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Oculus founder Palmer Luckey on his time at Facebook: 'Be careful who you trust'

  • The founder of Oculus, which Facebook bought for $2 billion in 2014, left the company in March 2017 after a tumultuous tenure there.
  • Luckey had come under scrutiny for right-leaning political donations.
  • The other lesson he learned from his three years at Facebook: "Be careful who has control."
Palmer Luckey, Founder, Oculus VR, on the Centre Stage during Day 1 of the 2015 Web Summit in the RDS, Dublin, Ireland.
Stephen McCarthy | Sportsfile/Corbis | Getty Images
Palmer Luckey, Founder, Oculus VR, on the Centre Stage during Day 1 of the 2015 Web Summit in the RDS, Dublin, Ireland.

Oculus founder Palmer Luckey says his time at Facebook taught him to "be careful who you trust," in a new feature Wired published Monday.

The virtual reality executive left Facebook in March 2017 after a tumultuous tenure at the social media giant. Facebook bought Oculus, which develops virtual reality technology, for $2 billion in 2014.

Luckey had come under scrutiny for right-leaning political donations and sat at the center of a lawsuit against Facebook that claimed Luckey "commercially exploited" computer code and trade secrets.

The other lesson he learned from his three years at Facebook: "Be careful who has control," Luckey told Wired.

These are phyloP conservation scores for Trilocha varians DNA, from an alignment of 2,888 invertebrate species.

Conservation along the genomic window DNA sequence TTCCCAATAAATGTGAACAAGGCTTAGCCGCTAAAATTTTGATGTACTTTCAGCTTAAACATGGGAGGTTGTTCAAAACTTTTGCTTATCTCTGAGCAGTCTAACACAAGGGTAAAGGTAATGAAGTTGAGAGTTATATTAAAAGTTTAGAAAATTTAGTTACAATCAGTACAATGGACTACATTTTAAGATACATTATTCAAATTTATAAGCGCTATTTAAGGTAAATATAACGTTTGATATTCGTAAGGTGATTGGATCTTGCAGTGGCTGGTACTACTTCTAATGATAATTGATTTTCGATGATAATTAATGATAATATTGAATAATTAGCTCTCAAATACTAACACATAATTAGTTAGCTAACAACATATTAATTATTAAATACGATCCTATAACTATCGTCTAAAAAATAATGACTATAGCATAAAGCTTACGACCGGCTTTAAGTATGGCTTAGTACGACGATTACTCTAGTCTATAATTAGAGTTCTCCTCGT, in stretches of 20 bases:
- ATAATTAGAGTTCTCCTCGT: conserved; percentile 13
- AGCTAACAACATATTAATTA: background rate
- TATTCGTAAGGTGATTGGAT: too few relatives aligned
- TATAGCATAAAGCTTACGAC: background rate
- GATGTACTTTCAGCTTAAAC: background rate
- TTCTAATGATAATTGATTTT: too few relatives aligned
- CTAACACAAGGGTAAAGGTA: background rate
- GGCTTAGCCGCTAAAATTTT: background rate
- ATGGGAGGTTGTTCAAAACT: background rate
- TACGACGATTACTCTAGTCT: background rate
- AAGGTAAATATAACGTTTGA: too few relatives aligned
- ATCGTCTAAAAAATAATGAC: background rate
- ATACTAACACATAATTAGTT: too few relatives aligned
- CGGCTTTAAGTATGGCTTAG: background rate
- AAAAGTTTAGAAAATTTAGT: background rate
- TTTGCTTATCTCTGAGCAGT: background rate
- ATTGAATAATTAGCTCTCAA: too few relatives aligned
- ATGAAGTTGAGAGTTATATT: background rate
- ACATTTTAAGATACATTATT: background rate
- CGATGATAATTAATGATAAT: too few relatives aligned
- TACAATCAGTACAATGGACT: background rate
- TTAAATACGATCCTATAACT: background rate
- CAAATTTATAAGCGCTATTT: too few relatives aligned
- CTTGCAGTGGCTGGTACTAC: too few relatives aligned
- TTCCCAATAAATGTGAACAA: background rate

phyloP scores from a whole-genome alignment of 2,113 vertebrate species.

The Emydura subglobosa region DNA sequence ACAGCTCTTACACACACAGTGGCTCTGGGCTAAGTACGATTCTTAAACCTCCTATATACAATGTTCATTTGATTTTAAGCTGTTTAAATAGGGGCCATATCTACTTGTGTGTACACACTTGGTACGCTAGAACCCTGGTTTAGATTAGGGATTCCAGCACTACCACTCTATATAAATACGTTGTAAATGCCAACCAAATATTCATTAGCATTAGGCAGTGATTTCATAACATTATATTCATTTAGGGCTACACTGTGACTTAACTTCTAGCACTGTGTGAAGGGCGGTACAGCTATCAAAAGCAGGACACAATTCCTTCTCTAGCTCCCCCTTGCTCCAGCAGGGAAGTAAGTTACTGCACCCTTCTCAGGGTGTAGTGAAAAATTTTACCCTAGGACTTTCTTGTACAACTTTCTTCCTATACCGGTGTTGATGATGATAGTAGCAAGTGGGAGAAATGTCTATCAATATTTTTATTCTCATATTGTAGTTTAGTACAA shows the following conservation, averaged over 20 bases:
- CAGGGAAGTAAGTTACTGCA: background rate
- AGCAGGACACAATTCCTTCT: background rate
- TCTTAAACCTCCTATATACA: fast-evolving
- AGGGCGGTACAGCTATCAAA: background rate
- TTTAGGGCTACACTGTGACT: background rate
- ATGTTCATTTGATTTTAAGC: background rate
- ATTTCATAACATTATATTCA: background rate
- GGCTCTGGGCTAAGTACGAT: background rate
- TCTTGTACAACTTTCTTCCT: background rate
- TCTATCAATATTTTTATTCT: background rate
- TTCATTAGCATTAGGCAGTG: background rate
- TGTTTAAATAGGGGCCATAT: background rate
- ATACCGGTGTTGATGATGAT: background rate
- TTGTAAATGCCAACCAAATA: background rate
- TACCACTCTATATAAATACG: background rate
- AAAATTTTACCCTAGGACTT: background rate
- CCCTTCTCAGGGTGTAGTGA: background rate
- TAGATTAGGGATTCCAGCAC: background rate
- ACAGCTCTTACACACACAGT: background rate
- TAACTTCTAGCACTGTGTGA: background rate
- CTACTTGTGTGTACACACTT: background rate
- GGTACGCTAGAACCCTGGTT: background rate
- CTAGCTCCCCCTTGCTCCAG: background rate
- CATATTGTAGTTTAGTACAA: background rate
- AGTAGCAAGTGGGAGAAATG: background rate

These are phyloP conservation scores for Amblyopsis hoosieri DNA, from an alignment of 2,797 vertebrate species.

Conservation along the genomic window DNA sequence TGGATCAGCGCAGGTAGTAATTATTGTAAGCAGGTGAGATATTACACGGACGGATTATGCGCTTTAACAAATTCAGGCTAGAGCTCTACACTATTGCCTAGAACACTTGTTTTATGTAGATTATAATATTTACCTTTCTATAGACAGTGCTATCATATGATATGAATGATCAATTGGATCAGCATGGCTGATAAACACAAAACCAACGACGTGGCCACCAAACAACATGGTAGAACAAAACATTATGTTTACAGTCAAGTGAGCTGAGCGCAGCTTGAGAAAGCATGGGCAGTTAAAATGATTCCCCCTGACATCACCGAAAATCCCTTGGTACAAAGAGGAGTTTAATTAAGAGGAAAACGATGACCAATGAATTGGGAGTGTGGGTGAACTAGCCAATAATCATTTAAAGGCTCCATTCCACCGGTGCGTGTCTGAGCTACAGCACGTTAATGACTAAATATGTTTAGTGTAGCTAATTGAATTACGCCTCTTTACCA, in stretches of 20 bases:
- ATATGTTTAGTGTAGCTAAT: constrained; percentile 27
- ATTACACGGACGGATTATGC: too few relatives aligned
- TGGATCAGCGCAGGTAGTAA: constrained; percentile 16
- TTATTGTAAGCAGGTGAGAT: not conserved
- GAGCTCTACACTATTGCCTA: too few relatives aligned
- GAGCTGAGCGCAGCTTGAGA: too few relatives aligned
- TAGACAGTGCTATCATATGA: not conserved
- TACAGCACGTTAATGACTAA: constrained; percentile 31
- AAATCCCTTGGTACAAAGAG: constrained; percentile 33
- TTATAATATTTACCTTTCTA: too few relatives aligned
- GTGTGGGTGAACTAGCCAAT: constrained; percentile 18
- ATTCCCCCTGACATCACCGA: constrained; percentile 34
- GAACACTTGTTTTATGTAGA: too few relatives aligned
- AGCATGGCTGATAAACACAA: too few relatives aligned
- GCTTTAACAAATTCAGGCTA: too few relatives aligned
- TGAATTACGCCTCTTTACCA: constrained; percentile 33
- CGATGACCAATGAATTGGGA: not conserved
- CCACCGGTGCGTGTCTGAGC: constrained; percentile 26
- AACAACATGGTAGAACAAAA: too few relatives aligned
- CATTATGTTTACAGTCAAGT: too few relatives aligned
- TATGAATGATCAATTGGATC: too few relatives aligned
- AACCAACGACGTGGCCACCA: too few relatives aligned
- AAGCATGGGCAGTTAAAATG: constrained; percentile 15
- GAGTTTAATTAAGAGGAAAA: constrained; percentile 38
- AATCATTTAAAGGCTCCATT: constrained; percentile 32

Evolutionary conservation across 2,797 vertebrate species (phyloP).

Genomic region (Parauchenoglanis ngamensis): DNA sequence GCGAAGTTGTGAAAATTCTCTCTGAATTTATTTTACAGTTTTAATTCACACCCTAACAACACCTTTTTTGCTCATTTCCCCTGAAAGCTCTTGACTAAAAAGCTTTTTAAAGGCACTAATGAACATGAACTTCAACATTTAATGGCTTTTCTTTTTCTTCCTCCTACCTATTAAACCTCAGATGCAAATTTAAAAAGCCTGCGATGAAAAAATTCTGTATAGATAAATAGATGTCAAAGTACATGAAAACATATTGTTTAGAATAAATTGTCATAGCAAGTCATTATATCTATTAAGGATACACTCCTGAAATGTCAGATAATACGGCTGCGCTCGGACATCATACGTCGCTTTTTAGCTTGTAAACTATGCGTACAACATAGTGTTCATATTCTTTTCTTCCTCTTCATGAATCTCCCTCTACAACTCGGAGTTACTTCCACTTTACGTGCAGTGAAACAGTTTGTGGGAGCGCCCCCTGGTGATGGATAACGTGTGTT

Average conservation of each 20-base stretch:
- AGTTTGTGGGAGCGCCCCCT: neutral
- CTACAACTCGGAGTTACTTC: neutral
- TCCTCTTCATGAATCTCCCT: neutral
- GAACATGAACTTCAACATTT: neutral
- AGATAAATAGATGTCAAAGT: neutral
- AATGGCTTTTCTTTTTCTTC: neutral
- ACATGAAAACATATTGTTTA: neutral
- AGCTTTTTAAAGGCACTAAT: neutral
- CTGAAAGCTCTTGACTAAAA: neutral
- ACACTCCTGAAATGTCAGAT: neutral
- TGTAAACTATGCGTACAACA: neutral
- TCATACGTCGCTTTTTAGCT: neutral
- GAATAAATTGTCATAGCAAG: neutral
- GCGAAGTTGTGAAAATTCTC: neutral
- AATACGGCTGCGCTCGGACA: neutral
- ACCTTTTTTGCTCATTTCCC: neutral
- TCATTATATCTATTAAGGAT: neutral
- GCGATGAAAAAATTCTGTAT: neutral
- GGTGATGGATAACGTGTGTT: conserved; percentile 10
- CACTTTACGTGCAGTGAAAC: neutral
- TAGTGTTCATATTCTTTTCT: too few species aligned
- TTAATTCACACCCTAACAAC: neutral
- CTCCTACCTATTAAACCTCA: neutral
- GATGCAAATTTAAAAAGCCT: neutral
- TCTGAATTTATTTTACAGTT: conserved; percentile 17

It's a familiar theme from former Facebook executives.

Several former members of the company's upper ranks have spoken out against Facebook in recent months, claiming the platform is "ripping apart" society and that executives consciously exploited human vulnerabilities in designing the service.

Most recently WhatsApp co-founder Jan Koum left the company, reportedly over disagreements about Facebook's ad-based business model. Facebook bought WhatsApp for $19 bilion in 2014, its biggest acquisition ever.

Facebook and CEO Mark Zuckerberg have also faced questions of political bias against Republican views — particularly during a two-day appearance before Congress in April. Zuckerberg said then Luckey's dismissal was not related to his personal politics.

Luckey now heads a Peter Thiel-backed VR venture to build a virtual border wall and curtail unauthorized border crossings.

Read the full Wired feature here.